Mavidon, the maker of collodion, one of the most commonly used EEG electrode adhesives, issued a product recall at the end of December 2019 due to possible contamination. This had techs across the country scrambling to find a substitute until the recall was amended in January 2020.
Still, the recall and subsequent update underscored concerns expressed by Connie Kubiak, President of ASET the Neurodiagnostic Society, just days before the recall was reversed: EEG techs and their departments aren’t always first in line to receive important product information like this.
This, she told Neurology Insights, is because EEG techs aren’t always on the radar of hospital administrators – they often don’t know the difference between EEG and ECG techs.
“We’re the people in the basement who nobody knows, and people don’t really understand what we use and what we do. If you’re part of a huge corporate entity, did [this news] trickle down to where you were?” she wondered. “Did they assume that because it was cardiology products, that it was only cardiology? Or did they also know that EEG uses it too?”
Mavidon’s skin preparation products are commonly used by cardiology techs. They also make collodions, used by EEG techs to adhere electrodes to the skin and scalp, and collodion removers such as acetone.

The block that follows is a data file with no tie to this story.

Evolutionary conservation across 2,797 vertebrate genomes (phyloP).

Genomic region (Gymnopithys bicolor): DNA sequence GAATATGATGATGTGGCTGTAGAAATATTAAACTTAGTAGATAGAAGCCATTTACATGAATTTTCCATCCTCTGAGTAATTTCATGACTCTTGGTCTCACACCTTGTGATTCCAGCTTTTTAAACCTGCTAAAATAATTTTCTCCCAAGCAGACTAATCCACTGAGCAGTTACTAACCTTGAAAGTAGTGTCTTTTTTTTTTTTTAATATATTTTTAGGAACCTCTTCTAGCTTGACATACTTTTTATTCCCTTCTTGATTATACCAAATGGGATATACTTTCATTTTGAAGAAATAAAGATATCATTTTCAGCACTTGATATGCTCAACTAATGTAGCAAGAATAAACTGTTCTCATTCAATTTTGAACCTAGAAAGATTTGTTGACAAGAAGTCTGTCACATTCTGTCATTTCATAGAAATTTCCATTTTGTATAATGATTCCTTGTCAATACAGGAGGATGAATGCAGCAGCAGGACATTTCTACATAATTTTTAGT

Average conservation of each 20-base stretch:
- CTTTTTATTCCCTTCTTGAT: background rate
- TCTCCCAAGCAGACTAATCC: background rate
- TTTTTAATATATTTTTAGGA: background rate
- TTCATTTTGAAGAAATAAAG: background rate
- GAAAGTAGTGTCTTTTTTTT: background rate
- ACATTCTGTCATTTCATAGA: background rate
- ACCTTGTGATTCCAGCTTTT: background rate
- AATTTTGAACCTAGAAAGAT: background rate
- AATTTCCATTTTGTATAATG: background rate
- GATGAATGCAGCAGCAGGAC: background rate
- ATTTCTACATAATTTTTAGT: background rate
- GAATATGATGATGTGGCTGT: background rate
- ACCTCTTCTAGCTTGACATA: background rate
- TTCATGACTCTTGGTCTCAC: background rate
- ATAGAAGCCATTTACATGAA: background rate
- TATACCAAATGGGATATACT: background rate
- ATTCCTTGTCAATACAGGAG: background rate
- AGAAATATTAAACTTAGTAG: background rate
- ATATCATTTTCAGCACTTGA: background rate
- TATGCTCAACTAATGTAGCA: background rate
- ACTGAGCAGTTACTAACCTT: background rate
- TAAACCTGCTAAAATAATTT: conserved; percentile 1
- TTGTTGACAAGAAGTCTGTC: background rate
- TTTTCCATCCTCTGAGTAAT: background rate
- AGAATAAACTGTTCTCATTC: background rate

In October 2019, the Food and Drug Administration (FDA) inspected Mavidon’s Riviera Beach, Florida, facility and later reported that samples of one product were found to be contaminated with Burkholderia cepacia, a multidrug-resistant pathogenic microorganism that can cause serious infections and can be life-threatening for patients with compromised immune systems.
By the end of December, Mavidon issued a voluntary worldwide recall of products manufactured in their Riviera Beach plant. Mavidon amended its recall in early January, removing collodion, collodion remover, medical adhesive remover and acetone. The root cause of the contamination, the company said, was found in their deionized filtered water. Since collodion and the other products don’t contain any water, they are no longer part of the recall.
The temporary collodions recall was of greatest concern to EEG techs because, according to Kubiak, it’s the number one product for adhering electrodes to people’s heads for long-term monitoring. Finding a substitute product that works as well has been a big struggle.
Some have suggested switching to disposable products such as single-use electrodes that don’t depend on external sources of collodion. Kubiak said there has been resistance to this suggestion.
The biggest factor? Cost. People think they will save money on reusable electrodes because they pay one time for something that lasts all year – but, Kubiak said, they don’t realize they may not realize cost savings “if they are paying a tech $30 an hour to clean electrodes five times a day, and then they have to be sterilized.”